Yesterday it was confirmed by the Dragons that prop Paul Vaughan would be sacked following a party at his home on the weekend, which broke COVID-19 regulations.
Plenty has been written on this topic so far, but I decided to pen this because of how angry this breach and the behaviour of those involved has made me.
The decision by Vaughan to host this party and of the other players to attend speaks of a culture of entitled men, who not only think that they are above NRL rules but also rules imposed by the NSW Government.
Their behaviour demonstrated a lack of respect for their club, their fans, the other players involved in the NRL, the administrators at the NRL, and people across the country who are subject to lockdowns right now.
Players can be fined for their behaviour and will be subject to harsh words from their CEO and the NRL, but this is absolutely not enough.
How do we give these players a reality check? I don’t necessarily mean fining them more money, or banning them for more games, but some understanding about how privileged and lucky they are to still be playing footy when so many people have had their jobs impacted because of the pandemic.
You look at the list of players involved and wonder how some of them don’t know better at this point.
Think about Corey Norman, who was fined $50,000 for his involvement.
This is a player who has been told that he is not wanted at the Red V next year. Instead of working hard and focusing on where his next contract is coming from, he decides to go to a party.
I would be extremely surprised if this didn’t mark the end of Norman’s career. Would you want him at your club?
Then there’s Jack de Belin, who has only just returned to the game after nearly three years, following confirmation from the Office of the Director of Public Prosecutions that the remaining sexual assault charges against him had been withdrawn.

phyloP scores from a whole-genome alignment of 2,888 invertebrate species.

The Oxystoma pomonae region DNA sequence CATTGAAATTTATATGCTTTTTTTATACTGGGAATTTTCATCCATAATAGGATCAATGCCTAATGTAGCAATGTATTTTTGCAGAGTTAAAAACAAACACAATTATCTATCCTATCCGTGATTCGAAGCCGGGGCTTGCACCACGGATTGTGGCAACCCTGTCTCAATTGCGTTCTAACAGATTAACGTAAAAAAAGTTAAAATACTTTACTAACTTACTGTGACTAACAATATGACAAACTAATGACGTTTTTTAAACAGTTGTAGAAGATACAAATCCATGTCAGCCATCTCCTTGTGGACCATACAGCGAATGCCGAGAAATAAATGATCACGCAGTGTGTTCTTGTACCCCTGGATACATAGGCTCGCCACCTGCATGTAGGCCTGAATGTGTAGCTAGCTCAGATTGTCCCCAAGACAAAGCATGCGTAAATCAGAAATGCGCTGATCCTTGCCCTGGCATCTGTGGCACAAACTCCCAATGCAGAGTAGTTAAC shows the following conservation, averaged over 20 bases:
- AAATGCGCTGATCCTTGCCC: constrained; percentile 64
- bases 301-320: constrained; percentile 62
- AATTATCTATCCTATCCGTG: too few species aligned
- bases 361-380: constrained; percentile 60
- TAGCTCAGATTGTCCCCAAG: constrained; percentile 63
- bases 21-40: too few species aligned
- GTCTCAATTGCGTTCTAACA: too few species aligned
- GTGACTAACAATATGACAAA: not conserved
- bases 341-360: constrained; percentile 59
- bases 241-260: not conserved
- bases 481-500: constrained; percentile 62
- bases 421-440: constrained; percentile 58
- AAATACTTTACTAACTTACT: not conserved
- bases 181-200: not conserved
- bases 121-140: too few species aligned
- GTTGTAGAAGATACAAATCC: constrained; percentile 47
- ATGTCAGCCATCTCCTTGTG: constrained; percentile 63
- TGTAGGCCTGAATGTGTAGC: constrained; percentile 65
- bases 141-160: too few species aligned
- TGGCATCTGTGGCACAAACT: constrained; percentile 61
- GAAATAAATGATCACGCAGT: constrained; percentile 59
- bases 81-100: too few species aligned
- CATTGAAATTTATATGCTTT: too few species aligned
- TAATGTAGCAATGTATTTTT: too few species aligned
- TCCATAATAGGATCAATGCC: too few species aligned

To make it clear, on five of the six charges levelled against de Belin, two juries were unable to reach a conclusion.
On his return, de Belin spoke about the support club had shown him throughout the period. He received a standing ovation from some fans when he ran onto the field for his first game. Some even speculated that he should be in the conversation for selection for the NSW Blues.
After all the support the Dragons have shown him, including financially, this is how he repays them? Not only by attending a party which broke NSW and NRL protocols, but then hiding under a bed when police arrived trying to cover up his attendance (he later turned himself in).
I know what the argument in response to this piece will be: that compared to other discretions committed by players that this is small fries. I can absolutely understand that perspective, which is why helping these players to understand their privilege is the first step.
It’s not about punitive punishment, but rather making a meaningful change.
In the case of Vaughan, he has been sacked. But how effective is this punishment if another club makes the decision to sign him immediately? This has always been the challenge with player misbehaviour; the tough stance once club takes is immediately undermined if another club deems that player valuable enough to sign.
St George Illawarra have an opportunity to make meaningful change with the other players. The hardest conversation will be with their fellow players, who were not at the party. Were those players not invited? Were they brave enough to speak out and say that the party would be a breach? Are these players just not part of the ‘in group’? These are details we may never know.
How do the ‘party crew’ explain their actions? How does the team move forward given the lack of trust?
Perhaps the starting point is a conversation between the playing group and the coaching staff about the standards they expect of each other. Might I suggest that trust and commitment would be a good place to start.